Batticaloa, Eastern Sri Lanka, November 2013: Freda Arasavetnam has been a teacher for the past 36 years. She currently teaches at Joseph Vaas College in Batticaloa, a Christian School in eastern Sri Lanka. I met her at an event organized on International Children’s Day in the seaside town of Batticaloa last November.
Freda is a passionate about teaching English and Religion. And she loves the fact that, thanks to an exchange programme initiated by UNICEF and the Korean Agency for International Cooperation, she has been able to meet teachers – with different backgrounds and religions – from other schools in the east. This “social cohesion programme,” as it is known is part of a longer-term process of recovery that began when Sri Lanka’s 30 year old war ended five years ago.
“Yes,” explains Freda, “the war is indeed over and everyone is now talking about development and progress. But, deep wounds and mistrust still exist. This is why programmes such as these ones – to bring communities together – have been so positively received in our schools,” she adds.
Freda goes on: “Not only have I been a teacher, I have also been a student all these years. The more you teach the more you learn, but ever since these social cohesion exchanges, I have learnt so much more than what I’ve learnt in all those years. It opened my eyes to inspire our students and also allow myself to be inspired by them. The one exchange that I will never forget was a visit between our school and the Kathtnankudai Muslim Children’s School and Anaipanthy Rama Krishna Hindu Mission School. It was a day filled with fun and learning for children and teachers alike. We learned how we practice religion, how we celebrate different events, how we speak different languages, but most of all, just how similar we are.”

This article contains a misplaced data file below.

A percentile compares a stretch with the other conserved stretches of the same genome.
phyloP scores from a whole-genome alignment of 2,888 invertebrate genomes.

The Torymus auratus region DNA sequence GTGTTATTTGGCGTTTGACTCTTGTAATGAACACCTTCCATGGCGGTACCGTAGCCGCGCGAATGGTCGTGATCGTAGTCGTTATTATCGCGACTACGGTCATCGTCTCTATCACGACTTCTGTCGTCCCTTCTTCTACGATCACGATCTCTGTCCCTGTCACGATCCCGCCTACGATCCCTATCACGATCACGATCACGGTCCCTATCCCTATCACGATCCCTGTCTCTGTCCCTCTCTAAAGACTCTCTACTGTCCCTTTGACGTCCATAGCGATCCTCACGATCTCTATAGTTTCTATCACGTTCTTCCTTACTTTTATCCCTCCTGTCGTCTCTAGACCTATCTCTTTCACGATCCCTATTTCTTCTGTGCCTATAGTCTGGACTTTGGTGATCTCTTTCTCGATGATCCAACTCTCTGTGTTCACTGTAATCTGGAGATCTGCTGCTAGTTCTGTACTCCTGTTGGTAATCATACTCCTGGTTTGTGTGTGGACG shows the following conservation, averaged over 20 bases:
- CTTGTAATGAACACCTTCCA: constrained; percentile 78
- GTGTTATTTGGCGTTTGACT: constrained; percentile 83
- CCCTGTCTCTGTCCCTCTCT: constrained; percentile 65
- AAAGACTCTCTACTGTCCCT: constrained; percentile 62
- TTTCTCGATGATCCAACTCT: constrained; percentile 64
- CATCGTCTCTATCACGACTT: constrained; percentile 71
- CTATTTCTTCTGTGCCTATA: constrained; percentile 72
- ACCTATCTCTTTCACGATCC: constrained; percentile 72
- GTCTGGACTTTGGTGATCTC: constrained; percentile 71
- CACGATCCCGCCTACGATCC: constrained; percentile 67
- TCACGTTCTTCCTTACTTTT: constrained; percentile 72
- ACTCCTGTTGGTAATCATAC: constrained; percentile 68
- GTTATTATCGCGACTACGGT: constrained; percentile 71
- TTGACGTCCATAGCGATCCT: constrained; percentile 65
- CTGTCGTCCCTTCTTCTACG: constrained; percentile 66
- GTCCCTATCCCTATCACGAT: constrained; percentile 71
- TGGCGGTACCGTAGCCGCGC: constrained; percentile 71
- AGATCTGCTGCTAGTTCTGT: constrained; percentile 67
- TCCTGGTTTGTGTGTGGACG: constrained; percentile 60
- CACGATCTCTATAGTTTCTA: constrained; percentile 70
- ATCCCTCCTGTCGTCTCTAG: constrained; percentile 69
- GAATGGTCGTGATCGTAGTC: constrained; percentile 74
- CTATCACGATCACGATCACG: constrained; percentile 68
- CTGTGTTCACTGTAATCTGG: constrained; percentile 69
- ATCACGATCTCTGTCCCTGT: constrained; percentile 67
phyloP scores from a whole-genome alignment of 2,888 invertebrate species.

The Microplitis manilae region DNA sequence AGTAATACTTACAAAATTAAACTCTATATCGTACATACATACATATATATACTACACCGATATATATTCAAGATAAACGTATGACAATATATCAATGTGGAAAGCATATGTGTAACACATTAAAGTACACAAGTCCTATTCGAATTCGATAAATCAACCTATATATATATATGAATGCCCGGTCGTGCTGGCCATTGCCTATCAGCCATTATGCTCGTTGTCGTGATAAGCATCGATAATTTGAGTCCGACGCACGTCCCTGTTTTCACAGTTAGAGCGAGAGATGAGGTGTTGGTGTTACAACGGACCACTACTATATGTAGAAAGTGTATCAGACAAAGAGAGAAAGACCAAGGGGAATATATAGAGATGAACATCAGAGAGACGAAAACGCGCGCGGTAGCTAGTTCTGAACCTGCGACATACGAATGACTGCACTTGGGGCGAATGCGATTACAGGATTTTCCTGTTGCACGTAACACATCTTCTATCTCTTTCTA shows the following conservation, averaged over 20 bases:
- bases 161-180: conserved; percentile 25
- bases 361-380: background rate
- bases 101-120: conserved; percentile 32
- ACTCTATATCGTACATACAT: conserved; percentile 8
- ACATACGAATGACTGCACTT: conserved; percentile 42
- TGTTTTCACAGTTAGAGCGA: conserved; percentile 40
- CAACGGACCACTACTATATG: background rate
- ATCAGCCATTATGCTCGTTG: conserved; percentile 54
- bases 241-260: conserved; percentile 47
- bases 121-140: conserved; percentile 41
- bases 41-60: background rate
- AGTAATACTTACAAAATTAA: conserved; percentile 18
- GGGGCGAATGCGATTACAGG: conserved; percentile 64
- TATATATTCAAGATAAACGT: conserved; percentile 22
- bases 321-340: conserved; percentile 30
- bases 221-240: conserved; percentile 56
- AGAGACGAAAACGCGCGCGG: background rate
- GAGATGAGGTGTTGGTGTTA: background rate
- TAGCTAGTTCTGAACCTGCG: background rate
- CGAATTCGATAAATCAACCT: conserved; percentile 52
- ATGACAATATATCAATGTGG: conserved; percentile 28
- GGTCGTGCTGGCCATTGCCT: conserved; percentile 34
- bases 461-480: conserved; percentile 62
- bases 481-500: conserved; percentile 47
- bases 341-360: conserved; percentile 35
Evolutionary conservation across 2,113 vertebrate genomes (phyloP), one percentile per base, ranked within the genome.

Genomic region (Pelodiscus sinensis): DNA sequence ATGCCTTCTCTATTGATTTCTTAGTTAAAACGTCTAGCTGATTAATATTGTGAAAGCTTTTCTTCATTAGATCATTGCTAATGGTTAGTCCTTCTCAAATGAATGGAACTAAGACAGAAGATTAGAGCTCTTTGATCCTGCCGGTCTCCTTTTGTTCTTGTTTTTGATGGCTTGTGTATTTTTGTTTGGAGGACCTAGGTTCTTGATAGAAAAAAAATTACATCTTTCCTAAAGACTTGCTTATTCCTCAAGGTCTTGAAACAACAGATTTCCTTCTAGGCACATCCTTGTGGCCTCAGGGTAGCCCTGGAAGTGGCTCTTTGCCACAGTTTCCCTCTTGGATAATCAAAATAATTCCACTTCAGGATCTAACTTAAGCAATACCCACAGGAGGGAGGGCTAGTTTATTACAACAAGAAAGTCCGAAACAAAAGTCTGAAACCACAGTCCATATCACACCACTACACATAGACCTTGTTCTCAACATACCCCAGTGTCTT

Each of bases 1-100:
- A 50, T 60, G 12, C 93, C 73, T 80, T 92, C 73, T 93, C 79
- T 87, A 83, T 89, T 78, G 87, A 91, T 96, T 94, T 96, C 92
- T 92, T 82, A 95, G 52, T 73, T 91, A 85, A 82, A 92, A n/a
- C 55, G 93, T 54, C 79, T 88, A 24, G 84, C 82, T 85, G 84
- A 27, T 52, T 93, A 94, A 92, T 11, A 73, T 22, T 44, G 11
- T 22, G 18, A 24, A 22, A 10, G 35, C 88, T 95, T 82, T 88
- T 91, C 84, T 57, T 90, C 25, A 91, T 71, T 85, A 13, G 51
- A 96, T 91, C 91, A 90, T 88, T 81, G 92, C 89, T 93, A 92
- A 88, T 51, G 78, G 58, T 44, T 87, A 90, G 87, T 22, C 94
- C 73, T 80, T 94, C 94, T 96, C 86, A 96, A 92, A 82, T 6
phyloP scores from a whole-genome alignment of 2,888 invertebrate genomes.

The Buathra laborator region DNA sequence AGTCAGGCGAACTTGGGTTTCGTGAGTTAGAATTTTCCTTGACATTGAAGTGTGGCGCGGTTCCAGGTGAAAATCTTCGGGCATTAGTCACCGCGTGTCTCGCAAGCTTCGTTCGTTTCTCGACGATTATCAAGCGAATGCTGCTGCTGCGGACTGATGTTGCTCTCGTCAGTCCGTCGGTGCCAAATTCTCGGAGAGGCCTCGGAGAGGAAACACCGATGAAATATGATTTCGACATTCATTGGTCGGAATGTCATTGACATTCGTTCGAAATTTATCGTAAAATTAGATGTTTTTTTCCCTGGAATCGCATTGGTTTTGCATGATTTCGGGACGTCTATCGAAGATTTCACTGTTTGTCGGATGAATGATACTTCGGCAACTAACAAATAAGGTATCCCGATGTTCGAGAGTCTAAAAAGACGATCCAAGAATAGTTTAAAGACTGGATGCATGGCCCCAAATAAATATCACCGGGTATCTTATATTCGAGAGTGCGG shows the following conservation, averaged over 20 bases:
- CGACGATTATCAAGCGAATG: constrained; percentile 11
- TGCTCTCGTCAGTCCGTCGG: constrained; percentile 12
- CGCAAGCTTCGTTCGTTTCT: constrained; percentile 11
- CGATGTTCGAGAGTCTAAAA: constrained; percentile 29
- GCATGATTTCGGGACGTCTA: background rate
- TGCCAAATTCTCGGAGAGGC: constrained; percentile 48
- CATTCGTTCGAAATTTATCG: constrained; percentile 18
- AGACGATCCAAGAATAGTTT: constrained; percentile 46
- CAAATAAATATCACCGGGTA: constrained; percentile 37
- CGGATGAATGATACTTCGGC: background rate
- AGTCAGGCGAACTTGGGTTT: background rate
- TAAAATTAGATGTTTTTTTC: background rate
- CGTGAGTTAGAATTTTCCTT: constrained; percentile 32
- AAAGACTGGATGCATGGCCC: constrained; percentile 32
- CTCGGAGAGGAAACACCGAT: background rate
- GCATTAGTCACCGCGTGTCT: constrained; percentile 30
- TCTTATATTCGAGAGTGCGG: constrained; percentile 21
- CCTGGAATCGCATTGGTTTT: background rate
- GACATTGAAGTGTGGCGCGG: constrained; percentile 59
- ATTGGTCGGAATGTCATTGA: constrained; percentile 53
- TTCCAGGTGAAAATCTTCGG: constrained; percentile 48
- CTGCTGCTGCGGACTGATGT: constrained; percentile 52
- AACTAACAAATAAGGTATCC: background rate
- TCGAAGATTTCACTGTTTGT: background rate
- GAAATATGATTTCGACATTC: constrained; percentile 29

Freda then introduced me to two new friends she made through these cultural exchanges: Anusha De Costa and Jeevakala Rajasingham, both teachers at the Periyakallar Methodist Mission Tamil Girls School in Batticaloa.
Jeevakala Rajasingham (L), Anusha De Costa (C) and Freda Arasavetnam (R)
Anusha and Jeevakala have also been a part of the “social cohesion programme” since year 2012. According to Anusha “It is very important to have social cohesion exchanges. The relationships between us and our students have improved because of this. When we were children, we were used to the idea of being punished for misbehaving. Back then with the war and this unpleasantness at school, we didn’t want to go to school, let alone think about social cohesion... We learnt from the UNICEF trainings and seminars about how to handle children who misbehave in the classroom. We learned to be kind to them, to love them and also to understand their side of the story.”
The three teachers talked to me about how being kind towards their students has led to active participation in the classroom. “It is the best foundation we can lay to promote social cohesion, showing by example to be kind to others and develop mutual understanding”.
The social cohesion programme supported by UNICEF and KOICA is currently being piloted in 24 schools in the north and east. The programme supports sharing of learning, traditions and cultures through sports, cultural exchanges, debates and drama. These activities bring children and teachers together in both play and learning.
”After these exchange visits, the children try to keep in touch with the new friends they made,” explains Jeevakala. “Not only the students, we, the teachers, also keep in touch with other teachers from the programme. We learn so much from each other,” smiles Anusha.
While talking to Freda, Anusha and Jeevakala, Darmalatha Malkanthi, a Sinhalese teacher from Ampara Madawalalanda Maha Vidyalaya School, whom the three have met through the programme comes up to give them a big hug!
Darmalatha has been teaching primary for the last 25 years. Her school is the only Sinhala school included in this programme along with nine other Muslim and Tamil schools.
“For 30 years we didn’t get to see and experience different cultures and lifestyles. Now through these programmes and through the interactions of these children we get to see and experience,” she explains. ”it was fascinating to see Tamil kids learning to play the ‘Thammattama’ (a traditional Kandyan - Sinhalese - drum) and Sinhalese children from my school learning to play Tamil traditional instruments.”
UNICEF believes that programmes such as this one are an important step to building the base for an educational system where children from different backgrounds and languages can also learn together under one roof.